When motherhood is triggering...
When we talk about the transformation of becoming a mother, we acknowledge that it's a tiredness like no other, but mostly we hear how it is a beautiful, indescribable, wonderful transformation that you couldn't even imagine. And while that may be true, that wasn't my experience.

The truth is, becoming a mother was very difficult on my mental health. I struggled to bond with my  baby and he struggled to breastfeed. This led to supplementing with formula which made me feel like a horrible mother. If you chose to formula-feed, or were forced to, or had to supplement, or exclusively pumped, or breastfed, or did a combination of these, know that however you feed your baby, as long as they are fed, does NOT make you a horrible mother, or better or worse than any other mother. We all do the best we can, and it is enough.

Beyond that, motherhood made me feel very helpless, and after awhile that made me feel hopeless. I felt helpless when it came to nourishing my baby, getting him to sleep, controlling my emotions. And as he started to grow, so did my negative feelings. I felt helpless when he would get in trouble at school, when he wouldn't listen at home, when he randomly decided he no longer wanted to eat fruits or veggies, ever again.

See, I had built my coping mechanisms on control. As a teen and young adult, I'd learned to control everything around me in order to manage the anxiety that had developed from losing my mom at 14. I was, of course, completely out of control of the outcome in that situation, so it made me anxious any time I was out of control. Even if being in control meant making poor choices because they were easier to control the outcome, like choosing not to do school work because it meant a guaranteed bad grade instead of the possibility of a good grade.

So when my son became a very headstrong toddler, and wouldn't listen to mommy (like toddlers often do), it severely triggered my anxiety. Over the years as I've grown, I've learned that when my anxiety is triggered it manifests in outbursts of anger and violence. I once threw a book across the room at my husband because I was angry (long before we were married), I threw a phone at the wall and put a hole in it, I've kicked holes in numerous apartment doors. I'm (fortunately) not prone to striking another human being, but there were certainly times that the urge was there. I'm (unfortunately) more prone to self-injury, something I learned to do before I made it out of high school.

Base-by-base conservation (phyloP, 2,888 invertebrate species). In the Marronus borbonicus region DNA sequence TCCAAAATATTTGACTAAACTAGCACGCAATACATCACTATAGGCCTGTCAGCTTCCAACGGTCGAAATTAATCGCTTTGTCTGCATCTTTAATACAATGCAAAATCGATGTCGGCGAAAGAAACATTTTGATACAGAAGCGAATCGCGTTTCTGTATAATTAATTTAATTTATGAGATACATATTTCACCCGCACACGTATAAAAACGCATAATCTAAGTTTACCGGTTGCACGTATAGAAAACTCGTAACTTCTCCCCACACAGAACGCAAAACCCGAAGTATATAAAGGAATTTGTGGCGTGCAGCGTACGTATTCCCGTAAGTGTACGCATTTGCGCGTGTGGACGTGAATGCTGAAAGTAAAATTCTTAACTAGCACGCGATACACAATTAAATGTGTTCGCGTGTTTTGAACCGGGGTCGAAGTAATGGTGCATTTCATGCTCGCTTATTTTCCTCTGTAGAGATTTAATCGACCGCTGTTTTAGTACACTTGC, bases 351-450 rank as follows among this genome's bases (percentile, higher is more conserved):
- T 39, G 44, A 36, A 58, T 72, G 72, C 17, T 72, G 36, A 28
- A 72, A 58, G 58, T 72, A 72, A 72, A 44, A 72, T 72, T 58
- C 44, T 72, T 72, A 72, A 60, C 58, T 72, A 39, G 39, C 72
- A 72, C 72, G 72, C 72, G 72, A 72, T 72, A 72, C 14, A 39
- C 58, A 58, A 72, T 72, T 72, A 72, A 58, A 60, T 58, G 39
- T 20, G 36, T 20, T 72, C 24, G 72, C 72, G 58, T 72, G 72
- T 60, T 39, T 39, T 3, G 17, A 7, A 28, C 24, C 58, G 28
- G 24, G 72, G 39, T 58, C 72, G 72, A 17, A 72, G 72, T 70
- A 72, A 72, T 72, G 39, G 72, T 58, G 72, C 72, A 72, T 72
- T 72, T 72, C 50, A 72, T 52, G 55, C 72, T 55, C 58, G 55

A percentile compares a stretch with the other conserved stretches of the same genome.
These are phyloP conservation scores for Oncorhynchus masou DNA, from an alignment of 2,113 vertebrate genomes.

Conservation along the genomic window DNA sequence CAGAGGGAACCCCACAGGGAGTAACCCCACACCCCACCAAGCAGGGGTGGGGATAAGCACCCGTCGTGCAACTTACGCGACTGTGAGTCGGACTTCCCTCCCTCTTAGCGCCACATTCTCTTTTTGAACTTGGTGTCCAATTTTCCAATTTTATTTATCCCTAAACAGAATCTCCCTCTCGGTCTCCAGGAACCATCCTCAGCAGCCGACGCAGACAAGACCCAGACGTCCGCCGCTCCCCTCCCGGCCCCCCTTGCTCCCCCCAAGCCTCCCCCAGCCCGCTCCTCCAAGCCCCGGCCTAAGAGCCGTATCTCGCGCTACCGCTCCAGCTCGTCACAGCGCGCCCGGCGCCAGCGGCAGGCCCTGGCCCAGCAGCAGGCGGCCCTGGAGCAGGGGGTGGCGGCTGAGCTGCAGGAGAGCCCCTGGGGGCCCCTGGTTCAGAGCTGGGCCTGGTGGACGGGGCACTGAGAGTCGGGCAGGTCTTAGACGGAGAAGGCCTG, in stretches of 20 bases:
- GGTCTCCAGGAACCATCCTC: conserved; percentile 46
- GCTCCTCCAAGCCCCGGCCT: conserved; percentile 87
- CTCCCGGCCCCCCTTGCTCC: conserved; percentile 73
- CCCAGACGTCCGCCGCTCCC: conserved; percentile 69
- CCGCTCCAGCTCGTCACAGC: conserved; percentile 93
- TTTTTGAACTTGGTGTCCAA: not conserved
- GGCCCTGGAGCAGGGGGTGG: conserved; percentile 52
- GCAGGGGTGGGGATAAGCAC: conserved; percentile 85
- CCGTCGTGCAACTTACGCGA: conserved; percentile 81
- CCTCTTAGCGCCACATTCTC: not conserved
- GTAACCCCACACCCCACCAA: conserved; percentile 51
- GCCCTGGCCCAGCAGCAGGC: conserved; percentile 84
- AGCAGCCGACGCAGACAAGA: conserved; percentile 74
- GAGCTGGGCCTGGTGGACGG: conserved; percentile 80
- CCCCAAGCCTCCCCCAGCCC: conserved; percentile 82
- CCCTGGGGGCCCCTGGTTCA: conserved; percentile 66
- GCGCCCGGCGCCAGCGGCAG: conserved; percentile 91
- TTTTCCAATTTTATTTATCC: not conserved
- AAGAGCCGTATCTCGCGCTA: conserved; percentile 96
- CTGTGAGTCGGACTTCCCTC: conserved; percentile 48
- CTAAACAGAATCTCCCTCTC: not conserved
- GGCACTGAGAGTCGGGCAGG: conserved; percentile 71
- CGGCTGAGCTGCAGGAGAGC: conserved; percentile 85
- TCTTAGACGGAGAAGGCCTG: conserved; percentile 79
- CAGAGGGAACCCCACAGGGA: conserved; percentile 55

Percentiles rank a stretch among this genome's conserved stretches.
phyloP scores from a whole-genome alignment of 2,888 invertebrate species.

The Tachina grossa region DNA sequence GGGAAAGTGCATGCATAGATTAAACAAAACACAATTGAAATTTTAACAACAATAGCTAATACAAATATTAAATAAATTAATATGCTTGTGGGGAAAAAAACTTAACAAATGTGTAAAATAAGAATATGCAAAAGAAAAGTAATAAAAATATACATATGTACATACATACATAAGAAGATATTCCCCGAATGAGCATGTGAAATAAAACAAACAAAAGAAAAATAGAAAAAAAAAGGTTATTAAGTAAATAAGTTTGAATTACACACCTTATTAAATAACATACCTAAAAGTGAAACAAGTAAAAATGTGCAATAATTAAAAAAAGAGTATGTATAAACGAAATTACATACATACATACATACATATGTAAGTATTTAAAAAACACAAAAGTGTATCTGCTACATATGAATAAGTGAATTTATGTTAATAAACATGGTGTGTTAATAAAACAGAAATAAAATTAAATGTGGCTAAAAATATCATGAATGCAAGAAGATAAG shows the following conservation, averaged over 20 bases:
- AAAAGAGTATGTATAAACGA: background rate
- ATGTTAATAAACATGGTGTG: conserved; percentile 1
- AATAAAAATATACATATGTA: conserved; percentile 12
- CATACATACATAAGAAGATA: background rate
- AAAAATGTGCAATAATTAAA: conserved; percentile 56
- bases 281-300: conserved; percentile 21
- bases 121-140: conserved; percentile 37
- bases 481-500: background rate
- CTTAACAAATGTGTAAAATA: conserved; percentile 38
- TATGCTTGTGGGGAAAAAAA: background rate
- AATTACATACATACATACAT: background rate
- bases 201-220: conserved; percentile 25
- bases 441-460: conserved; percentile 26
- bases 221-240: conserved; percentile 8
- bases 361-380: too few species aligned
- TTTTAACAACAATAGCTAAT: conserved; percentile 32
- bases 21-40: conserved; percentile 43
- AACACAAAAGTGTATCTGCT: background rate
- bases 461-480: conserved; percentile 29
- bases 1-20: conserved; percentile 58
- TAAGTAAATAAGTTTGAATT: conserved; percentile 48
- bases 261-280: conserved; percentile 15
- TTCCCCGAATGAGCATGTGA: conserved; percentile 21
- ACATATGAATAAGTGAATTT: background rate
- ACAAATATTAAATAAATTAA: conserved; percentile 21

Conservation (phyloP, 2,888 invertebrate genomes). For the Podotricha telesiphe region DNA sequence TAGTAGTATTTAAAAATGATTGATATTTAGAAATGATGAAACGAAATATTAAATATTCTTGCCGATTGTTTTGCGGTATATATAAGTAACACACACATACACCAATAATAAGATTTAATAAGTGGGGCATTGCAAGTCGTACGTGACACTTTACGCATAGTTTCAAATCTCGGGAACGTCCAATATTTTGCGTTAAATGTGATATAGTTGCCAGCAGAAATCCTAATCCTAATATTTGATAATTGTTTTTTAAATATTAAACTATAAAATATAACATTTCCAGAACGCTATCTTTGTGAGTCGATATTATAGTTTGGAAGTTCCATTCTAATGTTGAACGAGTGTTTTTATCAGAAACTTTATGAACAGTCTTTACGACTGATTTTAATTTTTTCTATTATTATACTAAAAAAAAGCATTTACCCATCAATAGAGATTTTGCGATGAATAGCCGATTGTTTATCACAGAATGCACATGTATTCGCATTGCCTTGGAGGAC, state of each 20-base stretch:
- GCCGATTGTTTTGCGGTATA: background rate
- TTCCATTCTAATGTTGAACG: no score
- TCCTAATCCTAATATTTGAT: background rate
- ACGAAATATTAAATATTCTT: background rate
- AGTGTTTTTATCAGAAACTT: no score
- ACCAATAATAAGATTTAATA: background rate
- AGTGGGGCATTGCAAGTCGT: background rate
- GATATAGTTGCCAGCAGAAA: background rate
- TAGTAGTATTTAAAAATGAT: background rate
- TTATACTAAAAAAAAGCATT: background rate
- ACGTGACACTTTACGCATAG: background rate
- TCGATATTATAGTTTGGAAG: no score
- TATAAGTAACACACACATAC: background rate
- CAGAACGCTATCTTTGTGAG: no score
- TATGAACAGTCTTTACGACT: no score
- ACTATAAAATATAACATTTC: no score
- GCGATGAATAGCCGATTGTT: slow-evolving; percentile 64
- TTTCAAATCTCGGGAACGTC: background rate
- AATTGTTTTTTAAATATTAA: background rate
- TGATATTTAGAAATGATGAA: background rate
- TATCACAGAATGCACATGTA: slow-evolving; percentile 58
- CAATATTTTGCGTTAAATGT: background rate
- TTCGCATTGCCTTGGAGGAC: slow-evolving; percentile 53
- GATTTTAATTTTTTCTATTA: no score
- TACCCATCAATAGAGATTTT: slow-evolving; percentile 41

I knew I was struggling with my mental health, realistically that I had been struggling for a long time, and that being a mom was making it worse. And then I got my wake up call. I can distinctly remember that day. My son was not listening (again), I was yelling, and had finally had enough. I needed to get his attention, and get the rage out of my body. So I picked up a toddler chair and threw it across the room. Then I took his toddler table and flipped it. I looked back and him, and the look on his face horrified me. He was scared of mommy. I'd made him feel (rightfully) unsafe.

Of course I was mortified, felt so much mom shame, and wondered if he would need intense therapy because of my rage issues. I knew something HAD to change or our family wouldn't survive. I talked to my insurance company and found a therapist who I thought would work and started seeing her. On my second visit, she shamed me for self-harming. I never went back.

Fortunately, a new friend shared that she was seeing a therapist to help her through her divorce, so I asked for a referral. This time I'd found a good therapist who clicked with me, and I never looked back. There were times it was excruciatingly painful, but little by little I could feel the chains start to fall away. I started to learn how to control my reactions to situations that were beyond my control, even when I got triggered. It's not always easy, especially in seasons of chaos, but I deserve to be a whole person, my boys deserve a peaceful mama, and my husband deserves a life without abuse (physical or emotional).

If you have struggled with motherhood like I have, know that there is a judgement-free community where you can share your struggles and learn tips to help you cope with the chaos of life. You deserve to be a whole person too, pinky promise.
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